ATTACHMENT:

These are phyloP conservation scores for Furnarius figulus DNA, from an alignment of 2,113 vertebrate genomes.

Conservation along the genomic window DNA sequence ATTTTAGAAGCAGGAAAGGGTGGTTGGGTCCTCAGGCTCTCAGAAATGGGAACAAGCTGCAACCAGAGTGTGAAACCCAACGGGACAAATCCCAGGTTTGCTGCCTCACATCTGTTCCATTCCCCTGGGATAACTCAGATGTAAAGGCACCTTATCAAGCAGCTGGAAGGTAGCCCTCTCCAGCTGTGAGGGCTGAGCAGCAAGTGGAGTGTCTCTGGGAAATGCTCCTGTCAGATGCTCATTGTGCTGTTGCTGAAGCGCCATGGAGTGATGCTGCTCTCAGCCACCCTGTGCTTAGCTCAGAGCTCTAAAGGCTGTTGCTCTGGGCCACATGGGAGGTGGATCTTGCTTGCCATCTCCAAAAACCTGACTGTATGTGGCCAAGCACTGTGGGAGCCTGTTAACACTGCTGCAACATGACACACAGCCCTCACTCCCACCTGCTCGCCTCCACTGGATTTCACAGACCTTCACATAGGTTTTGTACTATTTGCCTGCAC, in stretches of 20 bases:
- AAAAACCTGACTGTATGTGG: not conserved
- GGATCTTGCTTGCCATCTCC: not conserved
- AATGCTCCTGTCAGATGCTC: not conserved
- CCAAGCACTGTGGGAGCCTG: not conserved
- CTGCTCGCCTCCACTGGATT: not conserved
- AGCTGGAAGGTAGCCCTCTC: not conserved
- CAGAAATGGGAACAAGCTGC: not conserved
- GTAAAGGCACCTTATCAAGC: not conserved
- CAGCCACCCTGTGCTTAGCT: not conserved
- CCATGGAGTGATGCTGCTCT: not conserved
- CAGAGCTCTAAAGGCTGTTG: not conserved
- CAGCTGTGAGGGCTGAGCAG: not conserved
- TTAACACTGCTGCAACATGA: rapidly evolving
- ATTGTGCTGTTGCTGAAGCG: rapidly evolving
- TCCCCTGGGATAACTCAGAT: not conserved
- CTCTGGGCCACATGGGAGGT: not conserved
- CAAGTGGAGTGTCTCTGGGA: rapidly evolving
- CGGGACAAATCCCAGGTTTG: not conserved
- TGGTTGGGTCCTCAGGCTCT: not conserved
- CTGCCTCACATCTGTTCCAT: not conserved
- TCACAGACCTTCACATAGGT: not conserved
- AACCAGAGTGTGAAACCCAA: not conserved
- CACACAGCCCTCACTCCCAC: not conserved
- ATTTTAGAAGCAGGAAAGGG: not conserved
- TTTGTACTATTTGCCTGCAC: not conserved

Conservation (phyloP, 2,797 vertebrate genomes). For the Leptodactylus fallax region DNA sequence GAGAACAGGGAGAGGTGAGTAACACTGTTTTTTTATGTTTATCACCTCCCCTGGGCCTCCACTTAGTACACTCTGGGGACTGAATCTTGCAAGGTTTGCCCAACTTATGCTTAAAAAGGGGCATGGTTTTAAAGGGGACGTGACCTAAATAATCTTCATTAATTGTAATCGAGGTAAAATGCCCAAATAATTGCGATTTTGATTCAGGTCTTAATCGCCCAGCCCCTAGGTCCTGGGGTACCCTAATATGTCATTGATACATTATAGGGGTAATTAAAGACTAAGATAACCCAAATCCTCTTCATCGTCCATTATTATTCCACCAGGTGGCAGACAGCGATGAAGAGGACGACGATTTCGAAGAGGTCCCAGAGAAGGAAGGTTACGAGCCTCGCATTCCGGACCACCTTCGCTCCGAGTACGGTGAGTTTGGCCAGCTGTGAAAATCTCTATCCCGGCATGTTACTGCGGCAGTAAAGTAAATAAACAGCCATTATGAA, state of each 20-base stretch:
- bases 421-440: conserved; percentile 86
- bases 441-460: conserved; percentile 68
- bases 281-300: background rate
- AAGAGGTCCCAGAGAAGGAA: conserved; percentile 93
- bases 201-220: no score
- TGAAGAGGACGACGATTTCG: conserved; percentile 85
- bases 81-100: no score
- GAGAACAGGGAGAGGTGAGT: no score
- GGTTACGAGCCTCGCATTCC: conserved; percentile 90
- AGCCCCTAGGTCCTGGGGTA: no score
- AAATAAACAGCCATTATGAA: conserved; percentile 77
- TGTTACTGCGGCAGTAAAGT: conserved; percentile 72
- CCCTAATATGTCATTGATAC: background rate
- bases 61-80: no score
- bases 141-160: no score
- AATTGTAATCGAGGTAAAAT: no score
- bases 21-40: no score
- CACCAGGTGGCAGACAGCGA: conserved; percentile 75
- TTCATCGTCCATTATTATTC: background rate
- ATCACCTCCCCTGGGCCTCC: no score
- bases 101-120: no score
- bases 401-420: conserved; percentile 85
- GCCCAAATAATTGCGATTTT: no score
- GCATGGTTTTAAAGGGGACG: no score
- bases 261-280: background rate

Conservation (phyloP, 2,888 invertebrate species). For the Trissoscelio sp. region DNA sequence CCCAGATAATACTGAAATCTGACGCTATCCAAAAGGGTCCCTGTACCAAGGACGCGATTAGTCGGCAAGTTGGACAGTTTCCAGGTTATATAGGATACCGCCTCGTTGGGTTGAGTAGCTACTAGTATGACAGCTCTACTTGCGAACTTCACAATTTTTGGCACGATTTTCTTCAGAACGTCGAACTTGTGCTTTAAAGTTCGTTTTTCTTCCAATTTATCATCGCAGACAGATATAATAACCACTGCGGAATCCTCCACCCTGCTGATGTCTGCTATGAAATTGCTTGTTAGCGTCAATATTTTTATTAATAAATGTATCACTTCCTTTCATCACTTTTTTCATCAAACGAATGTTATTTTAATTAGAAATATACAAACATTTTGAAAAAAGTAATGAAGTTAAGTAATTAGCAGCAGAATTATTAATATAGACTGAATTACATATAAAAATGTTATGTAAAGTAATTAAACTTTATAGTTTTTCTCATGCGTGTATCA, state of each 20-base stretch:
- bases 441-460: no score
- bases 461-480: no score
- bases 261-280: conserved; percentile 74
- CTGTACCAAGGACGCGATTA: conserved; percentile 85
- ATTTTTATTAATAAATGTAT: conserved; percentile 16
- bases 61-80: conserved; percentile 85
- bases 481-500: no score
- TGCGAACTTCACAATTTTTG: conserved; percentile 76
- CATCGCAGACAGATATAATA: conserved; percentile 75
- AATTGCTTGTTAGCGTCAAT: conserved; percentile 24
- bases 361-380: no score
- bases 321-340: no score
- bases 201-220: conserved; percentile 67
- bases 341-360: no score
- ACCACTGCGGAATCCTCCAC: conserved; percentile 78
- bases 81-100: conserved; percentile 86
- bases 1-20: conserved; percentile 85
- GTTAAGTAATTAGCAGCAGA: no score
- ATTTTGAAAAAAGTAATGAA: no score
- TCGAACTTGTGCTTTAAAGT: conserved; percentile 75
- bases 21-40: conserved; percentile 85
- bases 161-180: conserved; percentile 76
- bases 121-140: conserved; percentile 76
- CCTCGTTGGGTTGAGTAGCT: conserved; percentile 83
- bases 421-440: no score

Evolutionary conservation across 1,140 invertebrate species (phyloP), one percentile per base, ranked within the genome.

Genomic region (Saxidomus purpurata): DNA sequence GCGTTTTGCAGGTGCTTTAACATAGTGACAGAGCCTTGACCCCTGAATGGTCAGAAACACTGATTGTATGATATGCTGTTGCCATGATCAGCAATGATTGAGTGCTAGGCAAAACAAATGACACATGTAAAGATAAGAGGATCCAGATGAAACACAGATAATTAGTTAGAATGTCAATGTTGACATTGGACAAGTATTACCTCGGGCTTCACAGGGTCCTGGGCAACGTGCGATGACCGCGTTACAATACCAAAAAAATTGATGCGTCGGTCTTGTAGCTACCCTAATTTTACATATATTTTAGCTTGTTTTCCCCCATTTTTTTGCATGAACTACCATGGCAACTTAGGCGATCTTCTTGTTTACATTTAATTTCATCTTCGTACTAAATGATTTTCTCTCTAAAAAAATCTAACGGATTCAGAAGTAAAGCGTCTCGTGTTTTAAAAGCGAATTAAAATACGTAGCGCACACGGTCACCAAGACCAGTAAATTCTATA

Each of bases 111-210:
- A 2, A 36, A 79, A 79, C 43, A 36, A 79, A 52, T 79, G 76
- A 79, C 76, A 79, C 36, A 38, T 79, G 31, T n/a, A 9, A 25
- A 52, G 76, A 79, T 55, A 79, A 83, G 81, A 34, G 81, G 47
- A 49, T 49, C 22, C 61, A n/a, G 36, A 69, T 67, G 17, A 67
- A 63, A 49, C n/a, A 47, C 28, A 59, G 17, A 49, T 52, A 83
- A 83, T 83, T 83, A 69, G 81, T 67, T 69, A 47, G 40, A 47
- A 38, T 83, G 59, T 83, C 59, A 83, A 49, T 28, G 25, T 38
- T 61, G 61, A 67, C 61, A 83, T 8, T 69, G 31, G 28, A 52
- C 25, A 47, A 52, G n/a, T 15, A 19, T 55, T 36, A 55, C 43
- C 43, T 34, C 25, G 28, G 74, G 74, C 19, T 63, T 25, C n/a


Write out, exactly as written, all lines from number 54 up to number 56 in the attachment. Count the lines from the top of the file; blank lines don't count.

Conservation (phyloP, 2,888 invertebrate species). For the Trissoscelio sp. region DNA sequence CCCAGATAATACTGAAATCTGACGCTATCCAAAAGGGTCCCTGTACCAAGGACGCGATTAGTCGGCAAGTTGGACAGTTTCCAGGTTATATAGGATACCGCCTCGTTGGGTTGAGTAGCTACTAGTATGACAGCTCTACTTGCGAACTTCACAATTTTTGGCACGATTTTCTTCAGAACGTCGAACTTGTGCTTTAAAGTTCGTTTTTCTTCCAATTTATCATCGCAGACAGATATAATAACCACTGCGGAATCCTCCACCCTGCTGATGTCTGCTATGAAATTGCTTGTTAGCGTCAATATTTTTATTAATAAATGTATCACTTCCTTTCATCACTTTTTTCATCAAACGAATGTTATTTTAATTAGAAATATACAAACATTTTGAAAAAAGTAATGAAGTTAAGTAATTAGCAGCAGAATTATTAATATAGACTGAATTACATATAAAAATGTTATGTAAAGTAATTAAACTTTATAGTTTTTCTCATGCGTGTATCA, state of each 20-base stretch:
- bases 441-460: no score
- bases 461-480: no score